The federal government — as it has for decades — has once again made the Commonwealth of the Northern Mariana Islands, just North of Guam, a really cushy place for the employers of foreign workers.
Congress and the president have decided that the old foreign worker ceiling of 4,999 was too low, and that it should be more than doubled to 13,000. The ceiling is just for those with the CNMI-only work permit; there are also a handful of workers in the islands with federal permits, such as H-1B. Aliens on the CW-1 visas have no path to citizenship, and are thus without any political influence, as we have reported earlier.
The numbers cited above are not Mainland numbers; CNMI has a tiny population. There are 38,679 people over the age 16 in these islands that we picked up after World War II, and of these 27,968 were in the labor force, with a substantial part of both of those numbers, taken from the 2010 census, consisting of foreign workers.
So 13,000 would be a hair over a third of the entire work force, and close to half the number of those employed. There are (comparatively) massive local populations of alien workers, mostly Filipinos, with some from China, Nepal, and other locations. There are also a little over 1,000 mainlanders in the islands, mostly professionals.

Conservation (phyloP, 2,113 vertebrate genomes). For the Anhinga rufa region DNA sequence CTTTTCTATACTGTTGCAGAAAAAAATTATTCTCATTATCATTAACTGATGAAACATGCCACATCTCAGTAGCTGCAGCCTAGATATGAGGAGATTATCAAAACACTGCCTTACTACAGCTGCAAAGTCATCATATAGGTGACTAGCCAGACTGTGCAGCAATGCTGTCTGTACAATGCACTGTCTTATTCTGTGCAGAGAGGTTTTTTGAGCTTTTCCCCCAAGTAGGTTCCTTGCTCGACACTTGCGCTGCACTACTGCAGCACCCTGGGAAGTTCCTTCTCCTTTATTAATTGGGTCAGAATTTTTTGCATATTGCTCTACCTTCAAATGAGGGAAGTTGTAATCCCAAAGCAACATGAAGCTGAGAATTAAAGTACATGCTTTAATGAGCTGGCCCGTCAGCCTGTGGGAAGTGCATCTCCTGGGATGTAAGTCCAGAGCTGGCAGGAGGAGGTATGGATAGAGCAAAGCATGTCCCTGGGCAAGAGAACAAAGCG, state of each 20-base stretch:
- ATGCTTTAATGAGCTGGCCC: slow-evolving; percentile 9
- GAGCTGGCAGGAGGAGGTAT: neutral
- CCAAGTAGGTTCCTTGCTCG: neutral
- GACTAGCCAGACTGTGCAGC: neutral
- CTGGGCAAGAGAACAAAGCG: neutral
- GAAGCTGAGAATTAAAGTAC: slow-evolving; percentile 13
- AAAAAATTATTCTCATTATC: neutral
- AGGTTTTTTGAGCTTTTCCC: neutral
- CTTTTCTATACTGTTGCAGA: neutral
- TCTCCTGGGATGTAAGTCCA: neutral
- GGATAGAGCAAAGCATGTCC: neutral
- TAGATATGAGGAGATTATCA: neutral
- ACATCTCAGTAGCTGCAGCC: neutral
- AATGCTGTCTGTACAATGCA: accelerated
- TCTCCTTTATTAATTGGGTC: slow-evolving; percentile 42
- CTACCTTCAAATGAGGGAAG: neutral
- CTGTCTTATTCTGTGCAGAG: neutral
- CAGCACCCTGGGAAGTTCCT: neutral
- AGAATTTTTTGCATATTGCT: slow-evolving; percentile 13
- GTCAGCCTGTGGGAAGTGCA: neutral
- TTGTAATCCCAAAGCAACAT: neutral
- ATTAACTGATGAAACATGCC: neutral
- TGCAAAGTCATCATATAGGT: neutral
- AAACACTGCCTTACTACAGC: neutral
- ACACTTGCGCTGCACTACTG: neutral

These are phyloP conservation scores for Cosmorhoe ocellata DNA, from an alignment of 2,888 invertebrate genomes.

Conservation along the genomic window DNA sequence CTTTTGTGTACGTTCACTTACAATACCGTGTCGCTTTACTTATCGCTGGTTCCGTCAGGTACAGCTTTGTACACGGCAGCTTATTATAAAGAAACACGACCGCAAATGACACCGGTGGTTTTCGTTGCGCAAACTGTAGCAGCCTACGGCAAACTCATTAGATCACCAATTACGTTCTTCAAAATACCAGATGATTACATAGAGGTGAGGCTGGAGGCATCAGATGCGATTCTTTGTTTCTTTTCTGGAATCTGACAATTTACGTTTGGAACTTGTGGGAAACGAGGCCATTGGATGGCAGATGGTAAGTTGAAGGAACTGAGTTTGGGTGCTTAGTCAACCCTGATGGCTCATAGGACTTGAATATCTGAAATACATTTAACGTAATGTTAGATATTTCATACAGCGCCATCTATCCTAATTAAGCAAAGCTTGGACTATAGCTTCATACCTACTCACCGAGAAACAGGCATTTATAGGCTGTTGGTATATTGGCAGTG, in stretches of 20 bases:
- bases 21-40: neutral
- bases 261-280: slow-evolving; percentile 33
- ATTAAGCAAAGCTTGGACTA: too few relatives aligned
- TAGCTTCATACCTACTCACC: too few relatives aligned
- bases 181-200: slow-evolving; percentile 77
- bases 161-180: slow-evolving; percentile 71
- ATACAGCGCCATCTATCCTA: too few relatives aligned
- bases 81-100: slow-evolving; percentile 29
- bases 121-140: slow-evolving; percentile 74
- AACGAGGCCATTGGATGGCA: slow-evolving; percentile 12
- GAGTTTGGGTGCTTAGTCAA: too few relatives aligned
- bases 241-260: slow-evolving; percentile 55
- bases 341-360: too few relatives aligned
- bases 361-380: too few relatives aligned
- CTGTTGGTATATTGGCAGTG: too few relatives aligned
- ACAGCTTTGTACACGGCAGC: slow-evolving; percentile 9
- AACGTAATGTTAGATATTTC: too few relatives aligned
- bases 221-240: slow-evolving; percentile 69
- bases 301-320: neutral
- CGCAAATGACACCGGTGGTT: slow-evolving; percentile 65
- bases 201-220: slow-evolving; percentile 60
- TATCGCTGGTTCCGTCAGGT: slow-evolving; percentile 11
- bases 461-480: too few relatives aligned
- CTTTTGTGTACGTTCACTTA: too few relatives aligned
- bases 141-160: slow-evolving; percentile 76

The labor market in the Marianas is what one would expect in an environment where the employers have all the political power, and the workers none. Wages in the private sector are kept low, unions are non-existent, and violations of the labor laws are all too common. Most of the indigenous population prefers to work for the undemanding, and over-staffed, commonwealth government.
The employers control the local government, the islands' non-voting delegate in the U.S. House of Representative goes along with them, and the Department of Homeland Security, in this and previous administrations, always sees it the employers' way. (I spent some time on all three inhabited islands, Saipan, Tinian, and Rota, when I was a Department of Interior staffer 20 years ago).
The legislation exploding the alien worker ceiling wound its way through Congress and a presidential signature very quietly, and I missed it completely until USCIS issued a press release about the new law.
That bit of legislation contains a useful new element, a $50 per worker anti-fraud fee to be paid by the employers. If the ceiling is met, that will give DHS $650,000; hopefully the department will use it to send a couple of sharp investigators to the islands, people not yet captured by the islands' power structure.